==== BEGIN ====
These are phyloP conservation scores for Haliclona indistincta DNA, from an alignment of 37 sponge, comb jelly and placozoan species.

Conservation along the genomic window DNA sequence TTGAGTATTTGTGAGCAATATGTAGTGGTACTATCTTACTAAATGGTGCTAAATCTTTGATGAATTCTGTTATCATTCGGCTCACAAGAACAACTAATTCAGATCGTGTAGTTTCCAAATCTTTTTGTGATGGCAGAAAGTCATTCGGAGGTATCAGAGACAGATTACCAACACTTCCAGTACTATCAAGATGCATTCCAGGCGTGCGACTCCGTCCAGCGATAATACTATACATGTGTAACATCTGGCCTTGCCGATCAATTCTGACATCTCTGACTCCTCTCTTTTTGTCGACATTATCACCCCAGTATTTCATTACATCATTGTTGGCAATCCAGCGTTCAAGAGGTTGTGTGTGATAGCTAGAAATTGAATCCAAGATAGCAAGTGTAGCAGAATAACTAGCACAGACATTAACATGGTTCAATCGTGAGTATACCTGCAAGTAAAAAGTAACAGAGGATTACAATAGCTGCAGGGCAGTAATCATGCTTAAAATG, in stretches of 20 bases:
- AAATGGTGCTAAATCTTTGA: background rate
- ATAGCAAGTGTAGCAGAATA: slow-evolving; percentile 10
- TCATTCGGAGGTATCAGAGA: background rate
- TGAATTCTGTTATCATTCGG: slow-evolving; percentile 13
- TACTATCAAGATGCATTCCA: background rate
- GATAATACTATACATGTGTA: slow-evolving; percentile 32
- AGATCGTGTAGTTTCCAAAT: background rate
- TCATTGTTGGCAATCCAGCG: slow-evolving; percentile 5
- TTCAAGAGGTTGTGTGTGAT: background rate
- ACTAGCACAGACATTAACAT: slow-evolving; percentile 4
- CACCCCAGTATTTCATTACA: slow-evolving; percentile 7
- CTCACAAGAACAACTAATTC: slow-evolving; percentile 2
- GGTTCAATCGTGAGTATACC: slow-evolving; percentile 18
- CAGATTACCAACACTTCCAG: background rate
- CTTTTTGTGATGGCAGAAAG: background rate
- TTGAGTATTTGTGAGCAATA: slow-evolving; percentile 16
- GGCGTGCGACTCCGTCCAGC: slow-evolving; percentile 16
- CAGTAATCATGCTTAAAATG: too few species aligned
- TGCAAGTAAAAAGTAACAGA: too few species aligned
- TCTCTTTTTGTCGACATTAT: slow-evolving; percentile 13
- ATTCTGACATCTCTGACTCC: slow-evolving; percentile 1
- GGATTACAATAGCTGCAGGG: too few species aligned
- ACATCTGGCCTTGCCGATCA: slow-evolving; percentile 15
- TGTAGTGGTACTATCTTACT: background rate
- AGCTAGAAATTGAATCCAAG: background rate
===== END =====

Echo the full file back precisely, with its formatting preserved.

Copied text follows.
These are phyloP conservation scores for Haliclona indistincta DNA, from an alignment of 37 sponge, comb jelly and placozoan species.

Conservation along the genomic window DNA sequence TTGAGTATTTGTGAGCAATATGTAGTGGTACTATCTTACTAAATGGTGCTAAATCTTTGATGAATTCTGTTATCATTCGGCTCACAAGAACAACTAATTCAGATCGTGTAGTTTCCAAATCTTTTTGTGATGGCAGAAAGTCATTCGGAGGTATCAGAGACAGATTACCAACACTTCCAGTACTATCAAGATGCATTCCAGGCGTGCGACTCCGTCCAGCGATAATACTATACATGTGTAACATCTGGCCTTGCCGATCAATTCTGACATCTCTGACTCCTCTCTTTTTGTCGACATTATCACCCCAGTATTTCATTACATCATTGTTGGCAATCCAGCGTTCAAGAGGTTGTGTGTGATAGCTAGAAATTGAATCCAAGATAGCAAGTGTAGCAGAATAACTAGCACAGACATTAACATGGTTCAATCGTGAGTATACCTGCAAGTAAAAAGTAACAGAGGATTACAATAGCTGCAGGGCAGTAATCATGCTTAAAATG, in stretches of 20 bases:
- AAATGGTGCTAAATCTTTGA: background rate
- ATAGCAAGTGTAGCAGAATA: slow-evolving; percentile 10
- TCATTCGGAGGTATCAGAGA: background rate
- TGAATTCTGTTATCATTCGG: slow-evolving; percentile 13
- TACTATCAAGATGCATTCCA: background rate
- GATAATACTATACATGTGTA: slow-evolving; percentile 32
- AGATCGTGTAGTTTCCAAAT: background rate
- TCATTGTTGGCAATCCAGCG: slow-evolving; percentile 5
- TTCAAGAGGTTGTGTGTGAT: background rate
- ACTAGCACAGACATTAACAT: slow-evolving; percentile 4
- CACCCCAGTATTTCATTACA: slow-evolving; percentile 7
- CTCACAAGAACAACTAATTC: slow-evolving; percentile 2
- GGTTCAATCGTGAGTATACC: slow-evolving; percentile 18
- CAGATTACCAACACTTCCAG: background rate
- CTTTTTGTGATGGCAGAAAG: background rate
- TTGAGTATTTGTGAGCAATA: slow-evolving; percentile 16
- GGCGTGCGACTCCGTCCAGC: slow-evolving; percentile 16
- CAGTAATCATGCTTAAAATG: too few species aligned
- TGCAAGTAAAAAGTAACAGA: too few species aligned
- TCTCTTTTTGTCGACATTAT: slow-evolving; percentile 13
- ATTCTGACATCTCTGACTCC: slow-evolving; percentile 1
- GGATTACAATAGCTGCAGGG: too few species aligned
- ACATCTGGCCTTGCCGATCA: slow-evolving; percentile 15
- TGTAGTGGTACTATCTTACT: background rate
- AGCTAGAAATTGAATCCAAG: background rate